Crisis demands swift, but accurate, communication

The unfolding West Virginia mine disaster is a textbook example of poor crisis management. As we now know, the victims’ families were originally told by officials that 12 miners had survived. Three hours later, they corrected themselves and said only one person was still alive. The effect on the families can only be imagined.

As I was getting off my train this morning, I was horrified at the sight of several newspaper headlines. "Miracle!" was featured in large print on the front page of the NY Daily News and USA Today shouted "Alive!" when in fact all but one of the miners had died. From what I’ve read today Usatoday (who knows what to believe at this point), it looks like the majority of these reports were based off rumors that were spread at the scene from one person who obviously didn’t know what he was talking about. The media, who should know better, were so caught up in the hysteria and meeting print deadlines that they were willing to trust on-site chatter instead of waiting for an official confirmation.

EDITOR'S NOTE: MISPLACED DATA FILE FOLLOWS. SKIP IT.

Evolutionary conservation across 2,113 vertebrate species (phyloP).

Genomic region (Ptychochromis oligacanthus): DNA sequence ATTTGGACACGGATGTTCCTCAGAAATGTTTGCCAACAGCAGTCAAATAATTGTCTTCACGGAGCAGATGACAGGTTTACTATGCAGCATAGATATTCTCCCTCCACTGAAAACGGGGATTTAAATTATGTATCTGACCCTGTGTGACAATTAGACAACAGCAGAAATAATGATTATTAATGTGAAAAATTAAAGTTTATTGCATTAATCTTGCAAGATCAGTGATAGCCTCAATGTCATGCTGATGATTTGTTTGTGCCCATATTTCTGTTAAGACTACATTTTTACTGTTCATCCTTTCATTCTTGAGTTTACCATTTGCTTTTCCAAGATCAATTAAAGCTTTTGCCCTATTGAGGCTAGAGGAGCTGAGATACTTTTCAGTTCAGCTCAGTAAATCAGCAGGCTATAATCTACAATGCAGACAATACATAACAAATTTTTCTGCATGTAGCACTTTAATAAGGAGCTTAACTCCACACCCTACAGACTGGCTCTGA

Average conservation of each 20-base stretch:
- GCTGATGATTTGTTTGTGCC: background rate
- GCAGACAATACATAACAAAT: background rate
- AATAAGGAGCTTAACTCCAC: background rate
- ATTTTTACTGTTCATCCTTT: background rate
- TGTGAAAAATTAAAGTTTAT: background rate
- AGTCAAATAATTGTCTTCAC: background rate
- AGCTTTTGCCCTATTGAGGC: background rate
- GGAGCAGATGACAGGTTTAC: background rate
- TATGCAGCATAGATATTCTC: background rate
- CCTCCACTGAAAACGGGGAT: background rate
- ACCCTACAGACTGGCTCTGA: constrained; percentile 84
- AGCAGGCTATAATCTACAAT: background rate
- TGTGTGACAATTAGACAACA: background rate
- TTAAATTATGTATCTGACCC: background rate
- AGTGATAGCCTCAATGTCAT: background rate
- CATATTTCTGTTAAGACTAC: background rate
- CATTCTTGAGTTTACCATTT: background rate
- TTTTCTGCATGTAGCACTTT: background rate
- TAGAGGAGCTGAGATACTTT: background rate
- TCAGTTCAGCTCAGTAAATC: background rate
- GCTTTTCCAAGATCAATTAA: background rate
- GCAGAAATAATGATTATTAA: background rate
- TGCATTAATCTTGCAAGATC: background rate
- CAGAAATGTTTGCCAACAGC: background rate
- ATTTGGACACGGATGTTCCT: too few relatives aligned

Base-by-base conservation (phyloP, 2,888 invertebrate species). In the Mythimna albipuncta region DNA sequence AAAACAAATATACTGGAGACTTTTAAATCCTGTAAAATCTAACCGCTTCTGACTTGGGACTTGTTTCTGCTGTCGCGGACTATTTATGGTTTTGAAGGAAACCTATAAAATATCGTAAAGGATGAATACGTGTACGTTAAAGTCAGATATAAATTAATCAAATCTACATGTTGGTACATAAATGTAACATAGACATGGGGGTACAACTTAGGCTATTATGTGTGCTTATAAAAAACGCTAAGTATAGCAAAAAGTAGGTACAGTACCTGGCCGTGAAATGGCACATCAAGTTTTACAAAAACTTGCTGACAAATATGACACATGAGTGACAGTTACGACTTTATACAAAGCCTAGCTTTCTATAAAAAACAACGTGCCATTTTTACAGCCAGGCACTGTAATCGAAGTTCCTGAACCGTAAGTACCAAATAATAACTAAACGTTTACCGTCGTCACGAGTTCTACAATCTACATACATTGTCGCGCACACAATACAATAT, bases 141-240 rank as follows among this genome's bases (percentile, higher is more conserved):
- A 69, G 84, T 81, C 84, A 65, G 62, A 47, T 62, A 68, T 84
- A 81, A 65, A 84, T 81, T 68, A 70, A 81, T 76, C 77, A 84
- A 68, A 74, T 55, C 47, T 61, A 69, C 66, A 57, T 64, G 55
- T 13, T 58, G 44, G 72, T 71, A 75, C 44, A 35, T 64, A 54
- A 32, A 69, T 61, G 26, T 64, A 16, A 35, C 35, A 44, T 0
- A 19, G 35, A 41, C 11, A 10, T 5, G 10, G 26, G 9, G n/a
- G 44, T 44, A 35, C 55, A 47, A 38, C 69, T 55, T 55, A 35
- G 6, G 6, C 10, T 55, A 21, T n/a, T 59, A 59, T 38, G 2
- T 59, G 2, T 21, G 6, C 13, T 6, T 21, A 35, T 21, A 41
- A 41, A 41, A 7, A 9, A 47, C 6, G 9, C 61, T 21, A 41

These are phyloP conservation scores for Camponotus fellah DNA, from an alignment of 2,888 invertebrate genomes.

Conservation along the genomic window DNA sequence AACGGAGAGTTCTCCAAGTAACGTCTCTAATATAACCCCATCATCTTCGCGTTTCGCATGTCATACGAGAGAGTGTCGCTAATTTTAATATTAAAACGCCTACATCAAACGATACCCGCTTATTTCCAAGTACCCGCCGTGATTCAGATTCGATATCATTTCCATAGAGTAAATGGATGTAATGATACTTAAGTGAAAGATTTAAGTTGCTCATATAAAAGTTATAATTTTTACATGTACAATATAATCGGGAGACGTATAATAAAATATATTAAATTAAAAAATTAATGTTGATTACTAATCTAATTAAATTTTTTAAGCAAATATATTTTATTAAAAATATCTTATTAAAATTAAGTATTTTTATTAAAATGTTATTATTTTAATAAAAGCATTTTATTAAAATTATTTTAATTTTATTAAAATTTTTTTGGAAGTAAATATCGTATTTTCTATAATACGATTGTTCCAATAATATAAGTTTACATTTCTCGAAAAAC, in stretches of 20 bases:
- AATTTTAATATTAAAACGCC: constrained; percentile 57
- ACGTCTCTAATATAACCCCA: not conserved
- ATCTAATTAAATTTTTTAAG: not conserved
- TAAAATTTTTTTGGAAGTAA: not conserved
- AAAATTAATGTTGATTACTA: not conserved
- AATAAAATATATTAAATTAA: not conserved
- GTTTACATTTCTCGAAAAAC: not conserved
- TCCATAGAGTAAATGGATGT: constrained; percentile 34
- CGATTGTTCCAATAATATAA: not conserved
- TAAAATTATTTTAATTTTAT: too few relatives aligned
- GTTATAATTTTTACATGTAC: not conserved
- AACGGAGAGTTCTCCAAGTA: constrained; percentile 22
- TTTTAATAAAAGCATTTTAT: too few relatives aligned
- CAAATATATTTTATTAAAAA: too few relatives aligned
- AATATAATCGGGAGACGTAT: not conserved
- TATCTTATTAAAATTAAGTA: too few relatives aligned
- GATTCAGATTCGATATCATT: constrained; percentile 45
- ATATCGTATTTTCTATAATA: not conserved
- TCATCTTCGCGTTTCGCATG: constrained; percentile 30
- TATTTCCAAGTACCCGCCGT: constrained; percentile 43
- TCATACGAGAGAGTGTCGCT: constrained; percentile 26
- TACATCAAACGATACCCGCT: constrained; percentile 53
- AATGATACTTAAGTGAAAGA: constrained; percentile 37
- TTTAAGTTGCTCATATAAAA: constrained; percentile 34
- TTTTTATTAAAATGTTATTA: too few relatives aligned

Although the press jumped the gun, the WV state officials are even more at fault. According to several reports, WV Governor Joe Manchin visited a church where the families of the men were gathered, and declared "miracles do happen!" As the church bells rang, family members embraced one another and ran out with tears of happiness in their eyes. This premature announcement certainly generated a wave of excitement and false sense of hope amongst the local community and the entire nation. It will be interesting to see how the governor responds to the surge of criticism heading his way.

Regardless of who made the incorrect decision on the miscommunication, today’s incident is a painful example of the need for all organizations to prepare for different types of crises by doing advance simulations and to be sure the correct policies and procedures are in place BEFORE "the next big one" hits.

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